On Wednesday, I used my phone and ProScanner app to snap some of the better pieces of student work.  I quickly printed and numbered these to create a gallery walk around the room using my always useful neon shop ticket pouches.  As students visited the stations, they used their literacy notebooks to record what the “exemplar” readers did in their work.

Once students visited as many of the 11 stations as they could in about 12-15 minutes, we came together as a group and talked about our noticings of moves the readers made with their work with character traits and how we might apply it to our own work moving forward.  The students then had the rest of the period to resume their character work with their independent reading novels.

On Thursday, students were asked to choose one of the character traits they had identified and a more in-depth reflection on how and where they were seeing that work in their books.  In addition, students made predictions about whether or not they felt the character trait would stay true deeper into the novel and why/why not.  Once students had completed these reflections (roughly a paragraph of 8-12 sentences), we did a speed dating activity to share our reflections.  I incorporated this into my instructional design to:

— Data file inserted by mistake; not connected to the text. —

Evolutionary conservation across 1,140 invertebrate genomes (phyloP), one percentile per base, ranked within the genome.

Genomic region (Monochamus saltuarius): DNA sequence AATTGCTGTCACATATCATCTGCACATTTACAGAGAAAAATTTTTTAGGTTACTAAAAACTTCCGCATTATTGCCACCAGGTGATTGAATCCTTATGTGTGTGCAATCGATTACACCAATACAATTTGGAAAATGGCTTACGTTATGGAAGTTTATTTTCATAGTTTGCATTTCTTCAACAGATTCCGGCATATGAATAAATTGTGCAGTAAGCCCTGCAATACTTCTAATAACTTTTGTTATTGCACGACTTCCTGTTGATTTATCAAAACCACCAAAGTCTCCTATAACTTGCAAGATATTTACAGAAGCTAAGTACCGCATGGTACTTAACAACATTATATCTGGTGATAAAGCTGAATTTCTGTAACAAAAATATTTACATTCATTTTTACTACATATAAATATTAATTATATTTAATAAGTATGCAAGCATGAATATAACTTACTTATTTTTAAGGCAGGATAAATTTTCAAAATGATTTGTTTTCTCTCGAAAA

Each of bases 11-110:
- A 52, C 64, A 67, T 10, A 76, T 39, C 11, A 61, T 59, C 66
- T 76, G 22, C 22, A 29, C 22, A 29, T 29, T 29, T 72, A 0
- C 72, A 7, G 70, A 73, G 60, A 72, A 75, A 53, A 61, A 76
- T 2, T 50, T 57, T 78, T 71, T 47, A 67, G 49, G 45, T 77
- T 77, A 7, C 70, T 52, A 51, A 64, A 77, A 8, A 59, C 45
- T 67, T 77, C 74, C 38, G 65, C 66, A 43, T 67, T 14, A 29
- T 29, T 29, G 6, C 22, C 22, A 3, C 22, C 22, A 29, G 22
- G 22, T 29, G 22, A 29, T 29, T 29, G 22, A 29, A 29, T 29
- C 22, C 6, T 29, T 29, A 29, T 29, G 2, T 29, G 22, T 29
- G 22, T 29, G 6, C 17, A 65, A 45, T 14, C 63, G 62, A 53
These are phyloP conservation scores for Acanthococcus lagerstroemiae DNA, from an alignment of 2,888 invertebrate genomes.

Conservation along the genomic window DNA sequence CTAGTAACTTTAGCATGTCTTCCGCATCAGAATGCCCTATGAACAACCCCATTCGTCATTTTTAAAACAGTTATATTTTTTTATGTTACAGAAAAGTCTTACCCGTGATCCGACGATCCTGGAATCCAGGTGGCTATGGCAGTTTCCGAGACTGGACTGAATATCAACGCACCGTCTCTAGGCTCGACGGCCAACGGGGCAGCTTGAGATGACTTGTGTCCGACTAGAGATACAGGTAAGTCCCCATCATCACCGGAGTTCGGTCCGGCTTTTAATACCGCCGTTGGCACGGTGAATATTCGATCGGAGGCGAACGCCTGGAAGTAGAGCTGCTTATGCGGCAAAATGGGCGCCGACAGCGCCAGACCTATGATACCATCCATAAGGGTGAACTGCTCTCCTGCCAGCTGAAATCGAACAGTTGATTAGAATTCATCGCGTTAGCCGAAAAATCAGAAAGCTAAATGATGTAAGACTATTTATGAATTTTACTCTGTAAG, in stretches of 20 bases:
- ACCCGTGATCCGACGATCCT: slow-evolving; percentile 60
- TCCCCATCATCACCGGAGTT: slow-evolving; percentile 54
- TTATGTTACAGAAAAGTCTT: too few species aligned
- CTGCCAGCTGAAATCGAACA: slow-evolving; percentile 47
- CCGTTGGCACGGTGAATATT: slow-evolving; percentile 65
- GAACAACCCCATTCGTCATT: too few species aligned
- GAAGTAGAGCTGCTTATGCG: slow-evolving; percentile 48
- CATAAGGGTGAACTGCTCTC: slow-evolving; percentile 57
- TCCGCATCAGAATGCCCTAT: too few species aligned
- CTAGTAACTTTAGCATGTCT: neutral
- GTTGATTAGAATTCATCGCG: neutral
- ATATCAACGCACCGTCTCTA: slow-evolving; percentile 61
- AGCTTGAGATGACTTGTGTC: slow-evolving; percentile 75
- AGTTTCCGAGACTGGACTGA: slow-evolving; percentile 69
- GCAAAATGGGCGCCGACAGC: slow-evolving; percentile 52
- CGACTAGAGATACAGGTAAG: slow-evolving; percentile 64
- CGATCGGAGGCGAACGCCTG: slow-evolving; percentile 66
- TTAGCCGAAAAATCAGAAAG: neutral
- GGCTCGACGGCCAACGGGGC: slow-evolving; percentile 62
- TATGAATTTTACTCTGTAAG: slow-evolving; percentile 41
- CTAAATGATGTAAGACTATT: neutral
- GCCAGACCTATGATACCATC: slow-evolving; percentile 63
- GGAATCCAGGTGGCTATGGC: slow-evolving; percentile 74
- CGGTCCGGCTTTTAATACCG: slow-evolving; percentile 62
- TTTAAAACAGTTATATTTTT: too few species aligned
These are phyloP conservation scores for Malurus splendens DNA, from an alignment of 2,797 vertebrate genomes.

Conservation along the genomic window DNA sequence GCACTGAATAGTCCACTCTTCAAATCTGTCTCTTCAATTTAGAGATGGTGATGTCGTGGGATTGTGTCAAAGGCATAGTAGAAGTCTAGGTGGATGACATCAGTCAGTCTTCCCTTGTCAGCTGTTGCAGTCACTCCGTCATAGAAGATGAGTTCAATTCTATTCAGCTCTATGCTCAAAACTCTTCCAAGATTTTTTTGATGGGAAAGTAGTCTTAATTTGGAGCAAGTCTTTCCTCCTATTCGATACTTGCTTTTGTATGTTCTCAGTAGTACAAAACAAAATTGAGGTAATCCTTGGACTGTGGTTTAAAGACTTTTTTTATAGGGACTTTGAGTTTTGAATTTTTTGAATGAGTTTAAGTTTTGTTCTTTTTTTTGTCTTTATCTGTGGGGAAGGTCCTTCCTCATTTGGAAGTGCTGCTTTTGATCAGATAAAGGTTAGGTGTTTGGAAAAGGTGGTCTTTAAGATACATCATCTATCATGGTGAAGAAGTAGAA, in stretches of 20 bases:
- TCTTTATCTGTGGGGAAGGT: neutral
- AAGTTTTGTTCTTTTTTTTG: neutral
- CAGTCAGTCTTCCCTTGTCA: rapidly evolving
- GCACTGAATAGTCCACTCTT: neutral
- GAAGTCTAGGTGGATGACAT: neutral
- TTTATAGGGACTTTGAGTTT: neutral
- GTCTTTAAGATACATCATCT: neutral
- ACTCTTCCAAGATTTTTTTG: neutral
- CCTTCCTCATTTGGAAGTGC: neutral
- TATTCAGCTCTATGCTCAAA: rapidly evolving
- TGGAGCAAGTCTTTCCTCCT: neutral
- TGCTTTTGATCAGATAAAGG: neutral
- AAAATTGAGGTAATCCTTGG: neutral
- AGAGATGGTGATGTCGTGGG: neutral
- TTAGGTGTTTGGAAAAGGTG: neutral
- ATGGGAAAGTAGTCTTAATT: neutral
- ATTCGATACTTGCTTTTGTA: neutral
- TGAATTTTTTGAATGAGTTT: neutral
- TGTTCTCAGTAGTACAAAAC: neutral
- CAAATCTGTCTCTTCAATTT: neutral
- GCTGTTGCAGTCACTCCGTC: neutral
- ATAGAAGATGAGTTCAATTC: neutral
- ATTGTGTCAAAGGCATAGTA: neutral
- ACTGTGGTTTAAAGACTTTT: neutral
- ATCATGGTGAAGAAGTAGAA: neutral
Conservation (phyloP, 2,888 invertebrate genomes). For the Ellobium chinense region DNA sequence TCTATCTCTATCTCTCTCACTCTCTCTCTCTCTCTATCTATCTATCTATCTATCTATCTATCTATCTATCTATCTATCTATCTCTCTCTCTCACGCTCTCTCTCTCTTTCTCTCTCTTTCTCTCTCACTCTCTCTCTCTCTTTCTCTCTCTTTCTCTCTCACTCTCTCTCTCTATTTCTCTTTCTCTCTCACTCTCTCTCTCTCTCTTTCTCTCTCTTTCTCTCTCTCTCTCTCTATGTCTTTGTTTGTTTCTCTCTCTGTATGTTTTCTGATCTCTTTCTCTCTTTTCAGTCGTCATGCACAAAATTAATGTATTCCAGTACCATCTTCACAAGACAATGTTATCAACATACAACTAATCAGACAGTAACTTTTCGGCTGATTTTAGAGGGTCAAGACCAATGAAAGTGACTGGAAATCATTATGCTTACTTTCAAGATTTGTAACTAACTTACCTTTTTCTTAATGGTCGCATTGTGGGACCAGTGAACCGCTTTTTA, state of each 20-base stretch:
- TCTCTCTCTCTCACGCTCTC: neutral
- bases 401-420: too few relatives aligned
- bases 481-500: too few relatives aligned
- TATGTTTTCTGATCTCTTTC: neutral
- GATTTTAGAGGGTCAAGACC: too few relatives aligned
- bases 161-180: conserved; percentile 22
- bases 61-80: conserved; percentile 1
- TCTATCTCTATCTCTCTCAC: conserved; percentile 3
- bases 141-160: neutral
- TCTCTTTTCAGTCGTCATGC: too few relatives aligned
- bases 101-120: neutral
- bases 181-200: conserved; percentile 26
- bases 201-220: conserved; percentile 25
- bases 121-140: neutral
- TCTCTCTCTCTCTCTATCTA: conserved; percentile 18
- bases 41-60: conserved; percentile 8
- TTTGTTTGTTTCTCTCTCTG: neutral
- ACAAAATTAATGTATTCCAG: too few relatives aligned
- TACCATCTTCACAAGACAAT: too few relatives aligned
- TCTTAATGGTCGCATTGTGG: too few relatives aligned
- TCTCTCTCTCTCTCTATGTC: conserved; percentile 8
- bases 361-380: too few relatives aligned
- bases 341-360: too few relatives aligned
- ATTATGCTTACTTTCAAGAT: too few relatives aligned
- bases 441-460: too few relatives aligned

1.  Give students an opportunity to engage in academic talk and their work with character traits.
  2.  Give students an opportunity to hear from each other about their books and characters.

 

In reading their final character trait work and their reflections, I feel these learning structures helped move students forward in their understanding of character traits.  Though I have not yet graded the assessment from this past Friday students took, I am hopeful the assessment will show gains in understanding as well as students were asked to read a short story and apply the character trait skills we practiced all week.  How do you go about “punting” and making adjustments when you see students are struggling with a particular reading or writing skill?